A Gioconda smile, she thinks, momentarily distracted from her song of waves dreaming on the beach and lone delight.
Deep into the song again, she tells herself, don’t look, don’t look at him. But of course, she looks. It is both exciting and disquieting. Disquieting because all her life she’s been told the value of measured living, of restraint. So it is both thrilling and troubling. Like indulging in some delight she knows is forbidden. All of which nearly distracts her from her song and all those dreaming waves that have suddenly become associated with that Gioconda smile. He, in front of her in the parlour, but for all the world a lone figure on the beach, listening to the siren song of the sea.
And it is as she is once again building to the chorus, the effortless notes thrilling, and made more thrilling by the close intimacy of the parlour, that she sees some of the audience turn to the table behind them. When they turn back to her their lips are moving, they are murmuring to each other, but she can’t hear what they are saying.
Behind them, out of sight, the red wine, drop by drop, falls onto the white tablecloth in an ever-expanding stain. The stigmata, created by the combination of one long, high note and a weakness in the crystal from which the wine falls, drop by drop.
The last of her soaring notes comes to earth. Everything is silent and still. Then the applause breaks the spell, and those who turned from the singer to the table behind them turn once again to the object of their astonishment, informing those around them, pointing at the glass, until a small crowd gathers.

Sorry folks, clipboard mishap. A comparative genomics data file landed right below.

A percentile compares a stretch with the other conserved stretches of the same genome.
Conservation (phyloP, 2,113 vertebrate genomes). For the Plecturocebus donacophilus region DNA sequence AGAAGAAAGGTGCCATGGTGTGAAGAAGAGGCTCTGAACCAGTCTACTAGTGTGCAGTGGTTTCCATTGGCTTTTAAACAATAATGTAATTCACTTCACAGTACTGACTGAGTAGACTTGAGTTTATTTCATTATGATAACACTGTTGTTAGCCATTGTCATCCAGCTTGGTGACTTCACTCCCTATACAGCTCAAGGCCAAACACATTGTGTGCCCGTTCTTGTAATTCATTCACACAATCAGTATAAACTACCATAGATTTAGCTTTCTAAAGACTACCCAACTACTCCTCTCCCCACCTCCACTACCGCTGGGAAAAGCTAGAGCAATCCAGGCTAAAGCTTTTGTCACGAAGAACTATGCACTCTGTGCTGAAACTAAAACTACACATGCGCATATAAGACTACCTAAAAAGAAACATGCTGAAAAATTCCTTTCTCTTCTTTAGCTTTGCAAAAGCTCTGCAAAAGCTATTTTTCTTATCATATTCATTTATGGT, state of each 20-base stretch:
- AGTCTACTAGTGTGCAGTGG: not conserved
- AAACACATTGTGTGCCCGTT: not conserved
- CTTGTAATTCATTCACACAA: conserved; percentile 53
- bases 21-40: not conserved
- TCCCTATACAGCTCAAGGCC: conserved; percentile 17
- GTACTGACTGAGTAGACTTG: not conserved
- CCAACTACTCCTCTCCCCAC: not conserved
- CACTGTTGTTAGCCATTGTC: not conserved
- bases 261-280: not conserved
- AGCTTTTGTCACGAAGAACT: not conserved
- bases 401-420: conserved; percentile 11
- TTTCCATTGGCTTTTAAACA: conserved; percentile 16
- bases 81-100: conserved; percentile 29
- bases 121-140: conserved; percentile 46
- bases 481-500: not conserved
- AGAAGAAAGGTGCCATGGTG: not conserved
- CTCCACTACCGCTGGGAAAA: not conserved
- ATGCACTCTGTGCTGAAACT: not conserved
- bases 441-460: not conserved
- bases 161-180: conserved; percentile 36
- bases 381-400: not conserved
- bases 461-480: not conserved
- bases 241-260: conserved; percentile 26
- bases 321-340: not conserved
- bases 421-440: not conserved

But before Emily can discover the cause of the distraction, her friend, Eleanor, whose house she is performing in, moves to the front of the parlour, claps her hands, and announces that a small reading will now take place. And that is when the young man steps forward and stands beside her.
‘Miss Emily Hale,’ Eleanor is announcing to the audience, ‘and Mr Tom Eliot will now perform “An Afternoon with Mr Woodhouse”, short scenes from Miss Austen’s Emma.’ With that she leaves them to it and Emily watches with amusement as her friend’s cousin, Tom Eliot, immediately assumes the manner of Mr Woodhouse, and after briefly setting the scene and the characters coming to dine with Mr Woodhouse and his family, and after remarking on the weather and how they shouldn’t be out in the cold for it is bad, very bad for one’s health, that he is sure it will snow tonight and they’ll all be marooned here, he begins extolling the virtues of thin gruel.
The Victorian Premier’s Literary Awards shortlist